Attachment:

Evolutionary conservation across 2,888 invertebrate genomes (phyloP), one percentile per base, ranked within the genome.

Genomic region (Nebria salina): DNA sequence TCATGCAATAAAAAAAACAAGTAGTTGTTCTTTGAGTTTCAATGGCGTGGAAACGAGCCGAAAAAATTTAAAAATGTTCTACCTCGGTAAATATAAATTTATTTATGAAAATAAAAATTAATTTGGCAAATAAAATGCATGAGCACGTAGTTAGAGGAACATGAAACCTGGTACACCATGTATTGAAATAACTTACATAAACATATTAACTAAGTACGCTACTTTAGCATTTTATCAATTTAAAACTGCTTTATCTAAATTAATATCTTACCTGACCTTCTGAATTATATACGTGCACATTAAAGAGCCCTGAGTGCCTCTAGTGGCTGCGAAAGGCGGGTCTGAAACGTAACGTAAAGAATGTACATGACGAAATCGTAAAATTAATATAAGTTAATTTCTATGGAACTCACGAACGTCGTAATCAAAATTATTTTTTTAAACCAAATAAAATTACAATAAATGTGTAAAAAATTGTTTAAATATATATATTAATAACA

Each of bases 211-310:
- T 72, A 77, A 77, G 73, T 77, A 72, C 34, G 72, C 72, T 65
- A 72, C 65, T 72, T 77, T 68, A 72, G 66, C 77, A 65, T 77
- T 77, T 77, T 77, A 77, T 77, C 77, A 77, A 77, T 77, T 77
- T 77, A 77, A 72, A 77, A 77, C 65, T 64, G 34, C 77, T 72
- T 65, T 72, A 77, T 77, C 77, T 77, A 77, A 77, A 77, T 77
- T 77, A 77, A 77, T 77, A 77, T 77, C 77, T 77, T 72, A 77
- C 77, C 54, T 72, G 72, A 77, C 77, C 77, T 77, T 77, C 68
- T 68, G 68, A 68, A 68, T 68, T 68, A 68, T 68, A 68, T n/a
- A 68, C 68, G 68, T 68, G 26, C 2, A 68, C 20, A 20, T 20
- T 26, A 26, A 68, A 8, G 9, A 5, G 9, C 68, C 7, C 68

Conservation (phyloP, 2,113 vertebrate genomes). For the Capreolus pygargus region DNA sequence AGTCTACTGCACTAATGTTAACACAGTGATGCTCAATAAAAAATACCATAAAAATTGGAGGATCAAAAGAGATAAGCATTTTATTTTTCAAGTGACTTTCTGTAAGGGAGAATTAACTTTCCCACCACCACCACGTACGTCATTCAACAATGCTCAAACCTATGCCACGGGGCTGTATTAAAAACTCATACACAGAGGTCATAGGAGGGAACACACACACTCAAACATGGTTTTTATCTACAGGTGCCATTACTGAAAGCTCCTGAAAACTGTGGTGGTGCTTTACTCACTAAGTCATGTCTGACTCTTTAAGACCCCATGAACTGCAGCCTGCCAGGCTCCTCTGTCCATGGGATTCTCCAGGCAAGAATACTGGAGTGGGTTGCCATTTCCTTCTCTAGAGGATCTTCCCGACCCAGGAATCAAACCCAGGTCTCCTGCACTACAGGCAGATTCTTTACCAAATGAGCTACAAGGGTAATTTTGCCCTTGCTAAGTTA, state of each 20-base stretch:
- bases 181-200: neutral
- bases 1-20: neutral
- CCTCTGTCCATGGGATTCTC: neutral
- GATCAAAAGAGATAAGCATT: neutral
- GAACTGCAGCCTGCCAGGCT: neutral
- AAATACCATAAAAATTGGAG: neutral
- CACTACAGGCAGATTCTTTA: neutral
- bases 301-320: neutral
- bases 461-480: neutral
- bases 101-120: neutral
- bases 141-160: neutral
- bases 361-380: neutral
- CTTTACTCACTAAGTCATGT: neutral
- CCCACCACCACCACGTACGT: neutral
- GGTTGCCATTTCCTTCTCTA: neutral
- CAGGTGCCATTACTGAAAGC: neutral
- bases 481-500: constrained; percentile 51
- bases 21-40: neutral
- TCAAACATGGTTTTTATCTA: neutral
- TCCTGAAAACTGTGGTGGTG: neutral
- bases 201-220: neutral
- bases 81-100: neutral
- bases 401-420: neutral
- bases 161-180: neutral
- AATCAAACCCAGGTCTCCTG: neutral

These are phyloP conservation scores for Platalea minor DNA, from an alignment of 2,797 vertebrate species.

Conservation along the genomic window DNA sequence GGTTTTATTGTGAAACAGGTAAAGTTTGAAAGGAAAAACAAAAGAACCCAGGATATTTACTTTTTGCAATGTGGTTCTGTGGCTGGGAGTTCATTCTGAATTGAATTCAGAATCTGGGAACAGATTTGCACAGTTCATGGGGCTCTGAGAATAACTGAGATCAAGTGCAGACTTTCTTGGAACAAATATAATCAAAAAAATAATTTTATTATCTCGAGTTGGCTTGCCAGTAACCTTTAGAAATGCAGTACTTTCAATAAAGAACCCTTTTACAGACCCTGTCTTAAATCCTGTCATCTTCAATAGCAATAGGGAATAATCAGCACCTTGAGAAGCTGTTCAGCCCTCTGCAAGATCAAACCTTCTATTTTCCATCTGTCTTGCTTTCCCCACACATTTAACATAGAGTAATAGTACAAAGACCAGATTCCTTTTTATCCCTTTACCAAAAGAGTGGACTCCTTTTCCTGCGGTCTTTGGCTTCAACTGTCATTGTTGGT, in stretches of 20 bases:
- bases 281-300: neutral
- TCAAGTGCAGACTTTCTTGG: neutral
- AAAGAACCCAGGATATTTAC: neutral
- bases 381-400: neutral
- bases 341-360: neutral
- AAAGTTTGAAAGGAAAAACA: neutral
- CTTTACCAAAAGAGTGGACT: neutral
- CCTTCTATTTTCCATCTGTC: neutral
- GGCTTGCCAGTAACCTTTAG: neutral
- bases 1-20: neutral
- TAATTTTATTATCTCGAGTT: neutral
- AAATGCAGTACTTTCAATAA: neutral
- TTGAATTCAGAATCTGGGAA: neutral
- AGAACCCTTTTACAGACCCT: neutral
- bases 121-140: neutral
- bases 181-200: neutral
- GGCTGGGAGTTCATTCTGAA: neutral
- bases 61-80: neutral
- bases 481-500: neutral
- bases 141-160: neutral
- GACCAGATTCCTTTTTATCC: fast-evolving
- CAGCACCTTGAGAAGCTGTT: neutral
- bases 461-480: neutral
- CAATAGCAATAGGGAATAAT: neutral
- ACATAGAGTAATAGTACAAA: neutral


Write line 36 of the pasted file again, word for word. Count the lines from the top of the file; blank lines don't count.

- bases 81-100: neutral